Remember when Cuba’s government scrapped the exit visa requirement established five decades ago that made it impossible for nearly all of Cuba’s citizens to travel abroad? At that time, Rep. Ileana Ros-Lehtinen dismissed the reform as propaganda. She said, “These so-called reforms are nothing more than Raúl Castro’s desperate attempts to fool the world into thinking that Cuba is changing, but anyone who knows anything about the communist 53-year old Castro dictatorship knows that Cuba will only be free when the Castro family and its lackeys are no longer on the scene.”

On behalf of the 185,000 plus Cubans who traveled abroad last year, including 66,000 to the U.S., and on behalf of Cuban dissidents –Guillermo Fariñas who received his Sakharov Prize for Freedom of Thought after he traveled to Europe last year, and Yoani Sánchez, welcomed from Miami to the White House – we accept her apology, too.

Remember when it seemed like every poll conducted in Florida and nationally supported rolling back the embargo and normalizing relations with Cuba? When Florida International University’s 2014 survey showed that Cuban Americans now support three big changes in U.S. policy – ending the embargo, ending restrictions on travel, and recognizing Cuba diplomatically – by the widest majority the survey has ever recorded?

Mauricio Claver-Carone, who supports increasing sanctions on Cuba, told readers of his blog to dismiss the findings of this highly regarded poll, saying “FIU has gone from having its polls sponsored by ideological non-profit organizations to ideological, for-profit lobbyists.” As a lobbyist himself immersed in partisan and ideological causes, this was hardly a strong argument against FIU’s data, confirmed by so many others.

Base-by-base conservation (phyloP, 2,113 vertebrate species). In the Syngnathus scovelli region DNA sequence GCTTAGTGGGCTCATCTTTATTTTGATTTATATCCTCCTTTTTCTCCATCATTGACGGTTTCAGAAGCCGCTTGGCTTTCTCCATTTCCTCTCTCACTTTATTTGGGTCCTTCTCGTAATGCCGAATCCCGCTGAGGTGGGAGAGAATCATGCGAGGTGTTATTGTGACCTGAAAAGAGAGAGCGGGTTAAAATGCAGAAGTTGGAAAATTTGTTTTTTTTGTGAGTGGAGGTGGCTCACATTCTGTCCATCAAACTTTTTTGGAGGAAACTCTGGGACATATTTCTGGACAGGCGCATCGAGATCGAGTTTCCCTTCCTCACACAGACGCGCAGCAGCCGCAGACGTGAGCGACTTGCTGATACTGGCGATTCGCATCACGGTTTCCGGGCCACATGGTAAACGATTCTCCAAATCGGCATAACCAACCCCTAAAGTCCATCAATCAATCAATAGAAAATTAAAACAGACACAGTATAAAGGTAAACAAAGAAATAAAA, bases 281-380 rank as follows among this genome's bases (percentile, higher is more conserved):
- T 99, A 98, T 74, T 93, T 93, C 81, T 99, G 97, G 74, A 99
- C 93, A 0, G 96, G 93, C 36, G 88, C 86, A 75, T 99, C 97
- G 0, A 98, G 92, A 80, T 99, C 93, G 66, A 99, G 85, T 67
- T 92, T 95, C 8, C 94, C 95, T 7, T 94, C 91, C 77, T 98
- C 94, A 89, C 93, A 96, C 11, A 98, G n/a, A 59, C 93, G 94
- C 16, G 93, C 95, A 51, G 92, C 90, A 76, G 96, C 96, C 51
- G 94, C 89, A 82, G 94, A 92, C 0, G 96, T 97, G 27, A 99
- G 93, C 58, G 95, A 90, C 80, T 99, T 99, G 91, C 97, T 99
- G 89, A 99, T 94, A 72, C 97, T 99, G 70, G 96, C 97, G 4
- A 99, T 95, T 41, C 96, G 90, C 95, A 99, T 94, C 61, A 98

Not to be outdone, when a reporter with the New York Times said to Rep. Mario Díaz-Balart, “Regardless of just the Cuban-American community, the American public, clearly a majority supports a change in policy in Cuba,” he responded, “That is an absolute lie.”

Gentlemen, you may start your apologies.

We could talk about the deceptive defenses of USAID’s Cuba programs, when Rep. Albio Sires, Democrat from New Jersey, was fast to his fax machine to issue his statement,“There is nothing new here.” We could also talk about their attacks on Cuba’s economic reforms, which have already enabled about 500,000 Cubans to find meaningful work, better pay, and greater autonomy in the private sector, and much more.

But, we don’t expect to hear apologies or anybody saying “I am sorry,” during this Labor Day weekend. We expect, instead, they’re out traveling like everyone else.

But, after Senator Marco Rubio compared coming to Cuba to visiting a zoo; after he scolded Tom Donohue of the U.S. Chamber of Commerce for going to Cuba, because “the U.S. should not make it easier for the Castro regime to enrich itself and fund its repression with American dollars”; after Rep. Ileana Ros-Lehtinen cited the Smithsonian for engaging in legal travel to the island, saying “It is deeply disappointing that the Smithsonian [Institution], primarily funded by American taxpayers, is facilitating access to U.S. dollars, which enables the Castro regime to make a hefty profit,” it would be nice if they were called to account for what they have said about travel, and spent at least one weekend feasting on their own words and at their own expense.